The next threat to ash trees in Europe

The European Ash (Fraxinus excelsior) is the Organism of the Month.

European ash in Burgwald, Hessen, Germany. Image by Willow (CC BY-SA 2.5)

European ash in Burgwald, Germany. Image by Willow (CC BY-SA 2.5)

As you may know, Europe’s ash trees are at war with a fungus that causes the disease ash dieback. But even as the European ash (Fraxinus excelsior) fights this enemy, there is another threat that is already decimating ash trees in North America – the emerald ash borer beetle.

This pretty little insect – also known as Agrilus planipennis – is native to eastern Asia including China, Japan and the far East of Russia. The beetle lays its eggs on ash trees and the grubs burrow between the bark and the wood. This can destroy the phloem vessels and in severe cases kill the tree (1).

In 2002, the beetle was discovered in ash trees in Michigan, USA, and since then has been spreading across the US and into Canada (2). The beetle probably arrived in the US several years before it was first spotted and is said to have reached the continent in a shipment of Japanese car parts (1).

In eastern Asia, the local species’ of ash have evolved resistance and the presence of the beetle’s natural predators mean that the beetle causes little damage to the ash trees (3). However, none of the ash species in the North America are resistant and in the absence of natural predators the beetle populations have been exploding so that they can kill all the ash trees in an area within 11 years of arriving (1). Since arriving in the US, the beetle has killed tens of millions of ash trees (4).

Emerald ash borer beetle. Image by US Department of Agriculture (licensed under CC BY 2.0)

Emerald ash borer beetle. Image by US Department of Agriculture (licensed under CC BY 2.0)

The beetle has reached the East coast of the US and with the level of trade across the Atlantic it is not inconceivable that the beetle could reach Europe. There are trade restrictions in place that reduce this risk, for example, it is illegal to bring ash logs with bark attached into the UK from areas that are known to have the beetle. Also, wood packaging — such as crates and pallets – from countries with the beetle must comply with the International Standard for Phytosanitary Measures with heat treatment or fumigation carried out in the exporting nation (5).

While it may be possible — if we are vigilant — to prevent the beetle from reaching Europe via the US, the beetle could also spread into Europe from Russia, a route that is far more difficult to control. Having reached Moscow, the beetle is now spreading west and south at a rate of up to 41 kilometres (25 miles) a year (4). While this doesn’t sound very fast, this could be speeded up by human activity as we trade wood and even live trees across Europe. Also, now that the beetle has reached the woodlands around Moscow, it will be difficult to track its advance across the almost continuous woodland that leads into Belarus and Ukraine.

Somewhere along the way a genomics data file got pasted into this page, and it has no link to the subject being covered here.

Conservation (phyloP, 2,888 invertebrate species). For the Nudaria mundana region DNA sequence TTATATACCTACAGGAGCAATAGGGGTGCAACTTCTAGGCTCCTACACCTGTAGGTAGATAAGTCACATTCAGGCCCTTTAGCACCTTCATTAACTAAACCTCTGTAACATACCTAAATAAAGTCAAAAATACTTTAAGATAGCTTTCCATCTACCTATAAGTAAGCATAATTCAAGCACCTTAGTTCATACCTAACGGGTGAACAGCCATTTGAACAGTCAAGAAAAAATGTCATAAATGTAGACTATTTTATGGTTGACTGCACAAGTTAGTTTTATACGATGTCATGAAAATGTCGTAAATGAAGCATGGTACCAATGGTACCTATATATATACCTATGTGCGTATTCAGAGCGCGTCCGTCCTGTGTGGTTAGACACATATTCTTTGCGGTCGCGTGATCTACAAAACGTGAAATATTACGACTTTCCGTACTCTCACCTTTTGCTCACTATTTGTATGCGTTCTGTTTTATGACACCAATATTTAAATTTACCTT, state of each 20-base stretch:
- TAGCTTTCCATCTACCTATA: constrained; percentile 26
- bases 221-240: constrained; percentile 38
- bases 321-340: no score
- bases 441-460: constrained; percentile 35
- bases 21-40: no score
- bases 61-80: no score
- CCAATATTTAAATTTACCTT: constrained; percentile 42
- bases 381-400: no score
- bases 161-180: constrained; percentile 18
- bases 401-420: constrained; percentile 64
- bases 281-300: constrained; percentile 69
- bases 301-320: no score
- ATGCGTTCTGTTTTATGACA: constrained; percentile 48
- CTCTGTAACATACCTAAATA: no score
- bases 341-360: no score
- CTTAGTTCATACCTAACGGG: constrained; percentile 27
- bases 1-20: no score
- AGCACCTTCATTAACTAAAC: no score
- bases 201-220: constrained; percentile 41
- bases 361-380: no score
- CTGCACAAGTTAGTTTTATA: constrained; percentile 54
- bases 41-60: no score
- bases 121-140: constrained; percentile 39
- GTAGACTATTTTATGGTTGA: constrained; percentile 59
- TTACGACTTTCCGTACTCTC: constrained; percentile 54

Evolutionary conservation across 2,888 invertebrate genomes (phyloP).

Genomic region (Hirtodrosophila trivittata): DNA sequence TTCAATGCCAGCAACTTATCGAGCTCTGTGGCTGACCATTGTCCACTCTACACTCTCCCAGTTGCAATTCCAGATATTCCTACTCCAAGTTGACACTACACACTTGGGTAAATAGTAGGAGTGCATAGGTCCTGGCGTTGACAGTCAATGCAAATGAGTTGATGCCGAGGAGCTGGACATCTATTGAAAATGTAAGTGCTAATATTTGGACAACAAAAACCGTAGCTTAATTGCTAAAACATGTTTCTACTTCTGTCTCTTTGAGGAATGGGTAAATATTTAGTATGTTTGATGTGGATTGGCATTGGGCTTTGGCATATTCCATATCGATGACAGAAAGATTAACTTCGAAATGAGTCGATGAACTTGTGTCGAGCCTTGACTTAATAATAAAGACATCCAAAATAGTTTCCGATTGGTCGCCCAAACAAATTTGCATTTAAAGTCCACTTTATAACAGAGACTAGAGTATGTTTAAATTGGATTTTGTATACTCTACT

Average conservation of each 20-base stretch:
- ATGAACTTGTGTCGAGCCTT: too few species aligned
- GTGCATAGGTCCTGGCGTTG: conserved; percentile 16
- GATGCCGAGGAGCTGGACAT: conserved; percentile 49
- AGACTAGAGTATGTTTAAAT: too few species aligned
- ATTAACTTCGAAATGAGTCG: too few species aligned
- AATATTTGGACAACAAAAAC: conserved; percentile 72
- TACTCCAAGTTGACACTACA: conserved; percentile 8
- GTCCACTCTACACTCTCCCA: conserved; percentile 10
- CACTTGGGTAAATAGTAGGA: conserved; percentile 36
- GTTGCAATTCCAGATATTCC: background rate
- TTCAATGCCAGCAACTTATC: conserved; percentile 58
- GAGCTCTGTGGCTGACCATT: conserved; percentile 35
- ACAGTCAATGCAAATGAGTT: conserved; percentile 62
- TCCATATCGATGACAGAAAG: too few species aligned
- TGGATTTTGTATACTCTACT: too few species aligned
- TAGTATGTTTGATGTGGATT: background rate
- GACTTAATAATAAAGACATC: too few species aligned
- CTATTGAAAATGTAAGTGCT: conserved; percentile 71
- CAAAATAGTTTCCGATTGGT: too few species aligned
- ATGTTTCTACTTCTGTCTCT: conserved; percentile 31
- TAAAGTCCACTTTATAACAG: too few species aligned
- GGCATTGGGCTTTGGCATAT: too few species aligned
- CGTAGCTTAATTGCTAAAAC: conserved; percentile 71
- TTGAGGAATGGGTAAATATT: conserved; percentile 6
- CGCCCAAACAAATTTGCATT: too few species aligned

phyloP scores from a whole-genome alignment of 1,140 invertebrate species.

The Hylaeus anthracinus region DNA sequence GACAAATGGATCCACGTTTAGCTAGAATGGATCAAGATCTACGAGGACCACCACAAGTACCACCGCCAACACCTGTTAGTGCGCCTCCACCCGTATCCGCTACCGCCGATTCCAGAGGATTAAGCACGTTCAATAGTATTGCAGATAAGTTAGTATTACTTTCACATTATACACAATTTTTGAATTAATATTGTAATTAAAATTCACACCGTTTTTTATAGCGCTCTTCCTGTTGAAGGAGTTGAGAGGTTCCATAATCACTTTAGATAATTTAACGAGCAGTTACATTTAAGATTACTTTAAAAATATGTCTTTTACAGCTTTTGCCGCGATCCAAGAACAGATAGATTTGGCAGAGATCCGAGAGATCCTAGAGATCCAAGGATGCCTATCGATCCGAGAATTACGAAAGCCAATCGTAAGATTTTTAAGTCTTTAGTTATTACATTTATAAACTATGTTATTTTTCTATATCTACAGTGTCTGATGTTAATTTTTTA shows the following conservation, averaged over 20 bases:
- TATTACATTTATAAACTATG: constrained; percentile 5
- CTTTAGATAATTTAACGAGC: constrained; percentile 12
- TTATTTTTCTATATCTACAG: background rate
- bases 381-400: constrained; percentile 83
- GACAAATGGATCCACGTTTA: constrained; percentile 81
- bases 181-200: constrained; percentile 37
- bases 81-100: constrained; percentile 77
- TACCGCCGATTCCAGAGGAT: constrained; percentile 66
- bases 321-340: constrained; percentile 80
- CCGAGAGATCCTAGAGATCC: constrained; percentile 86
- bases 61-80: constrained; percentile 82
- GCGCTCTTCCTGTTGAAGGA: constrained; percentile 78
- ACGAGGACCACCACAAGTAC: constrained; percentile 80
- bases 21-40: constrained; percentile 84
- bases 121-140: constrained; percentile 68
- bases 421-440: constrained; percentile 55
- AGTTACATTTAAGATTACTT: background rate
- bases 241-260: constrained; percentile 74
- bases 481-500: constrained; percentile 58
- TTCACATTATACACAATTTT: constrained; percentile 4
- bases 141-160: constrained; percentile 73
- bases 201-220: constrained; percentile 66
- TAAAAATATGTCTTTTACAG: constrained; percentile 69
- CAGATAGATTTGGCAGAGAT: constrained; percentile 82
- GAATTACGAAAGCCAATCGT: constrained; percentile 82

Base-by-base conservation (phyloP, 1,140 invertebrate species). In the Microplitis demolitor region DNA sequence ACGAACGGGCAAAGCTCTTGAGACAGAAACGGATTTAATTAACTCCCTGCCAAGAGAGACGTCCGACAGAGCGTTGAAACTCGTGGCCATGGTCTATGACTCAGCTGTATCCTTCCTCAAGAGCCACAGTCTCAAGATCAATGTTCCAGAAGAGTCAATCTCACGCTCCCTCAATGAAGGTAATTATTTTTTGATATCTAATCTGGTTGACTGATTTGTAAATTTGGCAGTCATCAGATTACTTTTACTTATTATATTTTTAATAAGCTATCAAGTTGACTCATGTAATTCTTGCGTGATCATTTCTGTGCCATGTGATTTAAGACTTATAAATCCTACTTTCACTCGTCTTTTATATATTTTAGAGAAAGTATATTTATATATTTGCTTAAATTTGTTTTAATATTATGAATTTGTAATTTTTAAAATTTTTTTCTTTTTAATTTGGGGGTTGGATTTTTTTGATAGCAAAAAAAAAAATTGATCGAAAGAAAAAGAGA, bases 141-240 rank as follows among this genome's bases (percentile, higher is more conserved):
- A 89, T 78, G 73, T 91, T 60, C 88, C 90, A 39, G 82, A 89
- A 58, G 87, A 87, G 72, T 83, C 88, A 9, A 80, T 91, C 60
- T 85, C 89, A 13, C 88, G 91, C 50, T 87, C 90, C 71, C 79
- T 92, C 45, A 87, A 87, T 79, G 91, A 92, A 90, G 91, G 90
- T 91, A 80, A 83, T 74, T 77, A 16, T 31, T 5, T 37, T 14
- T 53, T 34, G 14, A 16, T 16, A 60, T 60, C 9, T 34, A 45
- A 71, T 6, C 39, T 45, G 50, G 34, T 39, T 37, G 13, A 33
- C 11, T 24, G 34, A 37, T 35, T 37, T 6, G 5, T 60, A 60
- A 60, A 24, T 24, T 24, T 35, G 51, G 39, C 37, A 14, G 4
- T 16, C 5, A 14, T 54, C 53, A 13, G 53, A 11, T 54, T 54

It is promising that the European ash trees in Moscow appear to be showing more resistance to the beetle than their North American cousins (4). However, trees that are under stress are likely to be more vulnerable to the beetle and, since ash dieback disease is now widespread in many European countries, this does not bode well for ash. It may be that the trees that manage to fight off the ash dieback fungus may then die at the hands of the emerald ash borer beetle.

Researchers based in several European countries, including the UK, are studying ash dieback disease in the hope that the findings may help to boost the recovery of ash populations in the future. However, this research may be of little use if it does not also consider the effects of the emerald ash borer beetle. It is too late to protect the ash trees of Europe from ash dieback, but if we act now, we may be able to protect them from the beetle.

This post is dedicated to Professor Oliver Rackham OBE, botanist and “champion of woodlands” who passed away on the 12th February 2015 aged 75. His books completely changed the way I think about woodlands and, when I studied plant sciences at the University of Cambridge in the late 2000’s, he (and his lectures) had a legendary status amongst the undergraduates.

This post is one of a series that explores the past, present and future of woodlands.

  1. Rackham, O (2014). The Ash Tree, p132-3. Little Toller.
  2. BBC News: Emerald ash borer beetle on the march across Europe –Mark Kinver http://www.bbc.co.uk/news/science-environment-24612322 (retrieved 27/02/15)
  3. Wikipedia: Emerald Ash Borer http://en.wikipedia.org/wiki/Emerald_ash_borer (retrieved 27/02/15)
  4. Straw NA, Williams DT, Kulinich O, Gninenko YI (2013). Distribution, impact and rate of spread of emerald ash borer Agrilus planipennis (Coleoptera: Buprestidae) in the Moscow region of Russia. Forestry: cpt031. Available: http://forestry.oxfordjournals.org/content/early/2013/09/24/forestry.cpt031.short.
  5. Forestry Commission: Emerald ash borer (Agrilus planipennis) http://www.forestry.gov.uk/emeraldashborer (retrieved 27/02/15)
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One thought on “The next threat to ash trees in Europe

  1. Pingback: Book review: The Ash Tree by Oliver Rackham | Plant Scientist

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